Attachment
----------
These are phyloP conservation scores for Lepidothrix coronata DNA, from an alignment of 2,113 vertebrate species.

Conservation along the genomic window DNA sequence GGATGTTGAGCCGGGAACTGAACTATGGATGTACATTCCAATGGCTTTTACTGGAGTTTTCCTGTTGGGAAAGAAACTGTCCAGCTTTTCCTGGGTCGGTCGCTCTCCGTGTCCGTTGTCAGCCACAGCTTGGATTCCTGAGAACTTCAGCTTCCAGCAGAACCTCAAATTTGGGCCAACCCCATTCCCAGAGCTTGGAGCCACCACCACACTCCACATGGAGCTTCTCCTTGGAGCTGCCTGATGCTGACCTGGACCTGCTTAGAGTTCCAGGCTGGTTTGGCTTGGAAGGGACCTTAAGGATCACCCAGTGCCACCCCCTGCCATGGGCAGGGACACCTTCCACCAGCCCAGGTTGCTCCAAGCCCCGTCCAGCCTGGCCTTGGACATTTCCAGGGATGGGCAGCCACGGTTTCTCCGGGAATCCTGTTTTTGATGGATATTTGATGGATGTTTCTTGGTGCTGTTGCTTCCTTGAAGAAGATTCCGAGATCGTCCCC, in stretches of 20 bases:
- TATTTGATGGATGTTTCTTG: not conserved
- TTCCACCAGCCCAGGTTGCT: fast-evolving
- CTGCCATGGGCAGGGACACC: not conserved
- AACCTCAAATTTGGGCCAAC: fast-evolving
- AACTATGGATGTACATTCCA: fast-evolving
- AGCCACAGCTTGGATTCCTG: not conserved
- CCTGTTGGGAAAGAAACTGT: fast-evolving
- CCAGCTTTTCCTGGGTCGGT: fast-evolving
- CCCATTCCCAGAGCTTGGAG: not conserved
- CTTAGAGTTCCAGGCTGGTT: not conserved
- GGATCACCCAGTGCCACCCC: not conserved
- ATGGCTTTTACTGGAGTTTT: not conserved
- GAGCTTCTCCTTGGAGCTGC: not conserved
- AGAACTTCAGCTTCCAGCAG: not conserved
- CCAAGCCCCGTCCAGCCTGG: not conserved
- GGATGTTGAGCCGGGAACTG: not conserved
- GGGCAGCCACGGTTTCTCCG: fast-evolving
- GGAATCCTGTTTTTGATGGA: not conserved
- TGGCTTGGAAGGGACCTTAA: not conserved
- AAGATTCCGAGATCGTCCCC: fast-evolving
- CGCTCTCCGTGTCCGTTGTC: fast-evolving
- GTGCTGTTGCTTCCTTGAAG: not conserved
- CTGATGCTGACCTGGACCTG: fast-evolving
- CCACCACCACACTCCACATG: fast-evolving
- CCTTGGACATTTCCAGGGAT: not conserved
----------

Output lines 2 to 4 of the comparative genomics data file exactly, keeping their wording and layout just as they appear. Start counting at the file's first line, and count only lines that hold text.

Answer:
Conservation along the genomic window DNA sequence GGATGTTGAGCCGGGAACTGAACTATGGATGTACATTCCAATGGCTTTTACTGGAGTTTTCCTGTTGGGAAAGAAACTGTCCAGCTTTTCCTGGGTCGGTCGCTCTCCGTGTCCGTTGTCAGCCACAGCTTGGATTCCTGAGAACTTCAGCTTCCAGCAGAACCTCAAATTTGGGCCAACCCCATTCCCAGAGCTTGGAGCCACCACCACACTCCACATGGAGCTTCTCCTTGGAGCTGCCTGATGCTGACCTGGACCTGCTTAGAGTTCCAGGCTGGTTTGGCTTGGAAGGGACCTTAAGGATCACCCAGTGCCACCCCCTGCCATGGGCAGGGACACCTTCCACCAGCCCAGGTTGCTCCAAGCCCCGTCCAGCCTGGCCTTGGACATTTCCAGGGATGGGCAGCCACGGTTTCTCCGGGAATCCTGTTTTTGATGGATATTTGATGGATGTTTCTTGGTGCTGTTGCTTCCTTGAAGAAGATTCCGAGATCGTCCCC, in stretches of 20 bases:
- TATTTGATGGATGTTTCTTG: not conserved
- TTCCACCAGCCCAGGTTGCT: fast-evolving